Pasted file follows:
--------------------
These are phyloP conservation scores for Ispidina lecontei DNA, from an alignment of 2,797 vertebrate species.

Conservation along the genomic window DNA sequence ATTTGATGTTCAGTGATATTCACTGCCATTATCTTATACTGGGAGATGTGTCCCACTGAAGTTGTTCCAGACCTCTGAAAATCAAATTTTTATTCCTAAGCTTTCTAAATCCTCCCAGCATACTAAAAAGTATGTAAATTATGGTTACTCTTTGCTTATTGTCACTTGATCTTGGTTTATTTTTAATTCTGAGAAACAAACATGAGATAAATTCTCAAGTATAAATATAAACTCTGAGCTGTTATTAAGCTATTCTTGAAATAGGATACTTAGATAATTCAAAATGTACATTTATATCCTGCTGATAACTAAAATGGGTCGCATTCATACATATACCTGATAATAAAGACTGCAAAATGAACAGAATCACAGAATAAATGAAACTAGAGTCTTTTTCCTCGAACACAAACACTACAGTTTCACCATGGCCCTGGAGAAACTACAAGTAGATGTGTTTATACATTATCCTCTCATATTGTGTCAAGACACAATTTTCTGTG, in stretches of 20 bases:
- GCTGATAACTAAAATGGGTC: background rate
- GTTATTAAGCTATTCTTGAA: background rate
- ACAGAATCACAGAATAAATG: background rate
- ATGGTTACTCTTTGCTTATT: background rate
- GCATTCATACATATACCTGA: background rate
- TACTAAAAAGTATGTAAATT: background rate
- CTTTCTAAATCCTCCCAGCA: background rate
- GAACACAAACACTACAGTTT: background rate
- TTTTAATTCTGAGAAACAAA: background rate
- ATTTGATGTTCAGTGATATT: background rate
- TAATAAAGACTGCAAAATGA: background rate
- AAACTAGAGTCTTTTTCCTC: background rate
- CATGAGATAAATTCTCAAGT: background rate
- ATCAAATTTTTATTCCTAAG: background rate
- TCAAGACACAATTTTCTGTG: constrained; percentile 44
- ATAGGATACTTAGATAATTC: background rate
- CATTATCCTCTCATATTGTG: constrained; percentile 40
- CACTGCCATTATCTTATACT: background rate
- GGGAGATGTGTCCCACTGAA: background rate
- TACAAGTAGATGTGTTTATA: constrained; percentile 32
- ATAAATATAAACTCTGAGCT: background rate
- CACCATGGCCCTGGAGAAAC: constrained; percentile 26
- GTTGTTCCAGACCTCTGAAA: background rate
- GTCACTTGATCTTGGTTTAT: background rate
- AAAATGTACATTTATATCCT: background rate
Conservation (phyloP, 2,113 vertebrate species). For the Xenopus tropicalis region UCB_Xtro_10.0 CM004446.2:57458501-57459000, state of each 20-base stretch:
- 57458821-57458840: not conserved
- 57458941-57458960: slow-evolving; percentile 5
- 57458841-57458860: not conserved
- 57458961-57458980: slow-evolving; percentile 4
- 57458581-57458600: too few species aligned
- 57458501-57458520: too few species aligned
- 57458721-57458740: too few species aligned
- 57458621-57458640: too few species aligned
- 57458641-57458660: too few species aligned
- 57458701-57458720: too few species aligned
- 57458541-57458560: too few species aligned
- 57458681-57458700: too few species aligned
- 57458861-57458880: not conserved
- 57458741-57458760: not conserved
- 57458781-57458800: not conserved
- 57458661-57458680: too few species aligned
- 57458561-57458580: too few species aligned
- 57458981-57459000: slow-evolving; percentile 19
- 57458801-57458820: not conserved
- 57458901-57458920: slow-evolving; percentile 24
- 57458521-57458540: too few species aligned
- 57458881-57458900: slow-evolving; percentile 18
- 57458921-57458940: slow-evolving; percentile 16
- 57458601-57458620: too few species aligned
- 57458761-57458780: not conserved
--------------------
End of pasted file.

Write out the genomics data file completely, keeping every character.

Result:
These are phyloP conservation scores for Ispidina lecontei DNA, from an alignment of 2,797 vertebrate species.

Conservation along the genomic window DNA sequence ATTTGATGTTCAGTGATATTCACTGCCATTATCTTATACTGGGAGATGTGTCCCACTGAAGTTGTTCCAGACCTCTGAAAATCAAATTTTTATTCCTAAGCTTTCTAAATCCTCCCAGCATACTAAAAAGTATGTAAATTATGGTTACTCTTTGCTTATTGTCACTTGATCTTGGTTTATTTTTAATTCTGAGAAACAAACATGAGATAAATTCTCAAGTATAAATATAAACTCTGAGCTGTTATTAAGCTATTCTTGAAATAGGATACTTAGATAATTCAAAATGTACATTTATATCCTGCTGATAACTAAAATGGGTCGCATTCATACATATACCTGATAATAAAGACTGCAAAATGAACAGAATCACAGAATAAATGAAACTAGAGTCTTTTTCCTCGAACACAAACACTACAGTTTCACCATGGCCCTGGAGAAACTACAAGTAGATGTGTTTATACATTATCCTCTCATATTGTGTCAAGACACAATTTTCTGTG, in stretches of 20 bases:
- GCTGATAACTAAAATGGGTC: background rate
- GTTATTAAGCTATTCTTGAA: background rate
- ACAGAATCACAGAATAAATG: background rate
- ATGGTTACTCTTTGCTTATT: background rate
- GCATTCATACATATACCTGA: background rate
- TACTAAAAAGTATGTAAATT: background rate
- CTTTCTAAATCCTCCCAGCA: background rate
- GAACACAAACACTACAGTTT: background rate
- TTTTAATTCTGAGAAACAAA: background rate
- ATTTGATGTTCAGTGATATT: background rate
- TAATAAAGACTGCAAAATGA: background rate
- AAACTAGAGTCTTTTTCCTC: background rate
- CATGAGATAAATTCTCAAGT: background rate
- ATCAAATTTTTATTCCTAAG: background rate
- TCAAGACACAATTTTCTGTG: constrained; percentile 44
- ATAGGATACTTAGATAATTC: background rate
- CATTATCCTCTCATATTGTG: constrained; percentile 40
- CACTGCCATTATCTTATACT: background rate
- GGGAGATGTGTCCCACTGAA: background rate
- TACAAGTAGATGTGTTTATA: constrained; percentile 32
- ATAAATATAAACTCTGAGCT: background rate
- CACCATGGCCCTGGAGAAAC: constrained; percentile 26
- GTTGTTCCAGACCTCTGAAA: background rate
- GTCACTTGATCTTGGTTTAT: background rate
- AAAATGTACATTTATATCCT: background rate
Conservation (phyloP, 2,113 vertebrate species). For the Xenopus tropicalis region UCB_Xtro_10.0 CM004446.2:57458501-57459000, state of each 20-base stretch:
- 57458821-57458840: not conserved
- 57458941-57458960: slow-evolving; percentile 5
- 57458841-57458860: not conserved
- 57458961-57458980: slow-evolving; percentile 4
- 57458581-57458600: too few species aligned
- 57458501-57458520: too few species aligned
- 57458721-57458740: too few species aligned
- 57458621-57458640: too few species aligned
- 57458641-57458660: too few species aligned
- 57458701-57458720: too few species aligned
- 57458541-57458560: too few species aligned
- 57458681-57458700: too few species aligned
- 57458861-57458880: not conserved
- 57458741-57458760: not conserved
- 57458781-57458800: not conserved
- 57458661-57458680: too few species aligned
- 57458561-57458580: too few species aligned
- 57458981-57459000: slow-evolving; percentile 19
- 57458801-57458820: not conserved
- 57458901-57458920: slow-evolving; percentile 24
- 57458521-57458540: too few species aligned
- 57458881-57458900: slow-evolving; percentile 18
- 57458921-57458940: slow-evolving; percentile 16
- 57458601-57458620: too few species aligned
- 57458761-57458780: not conserved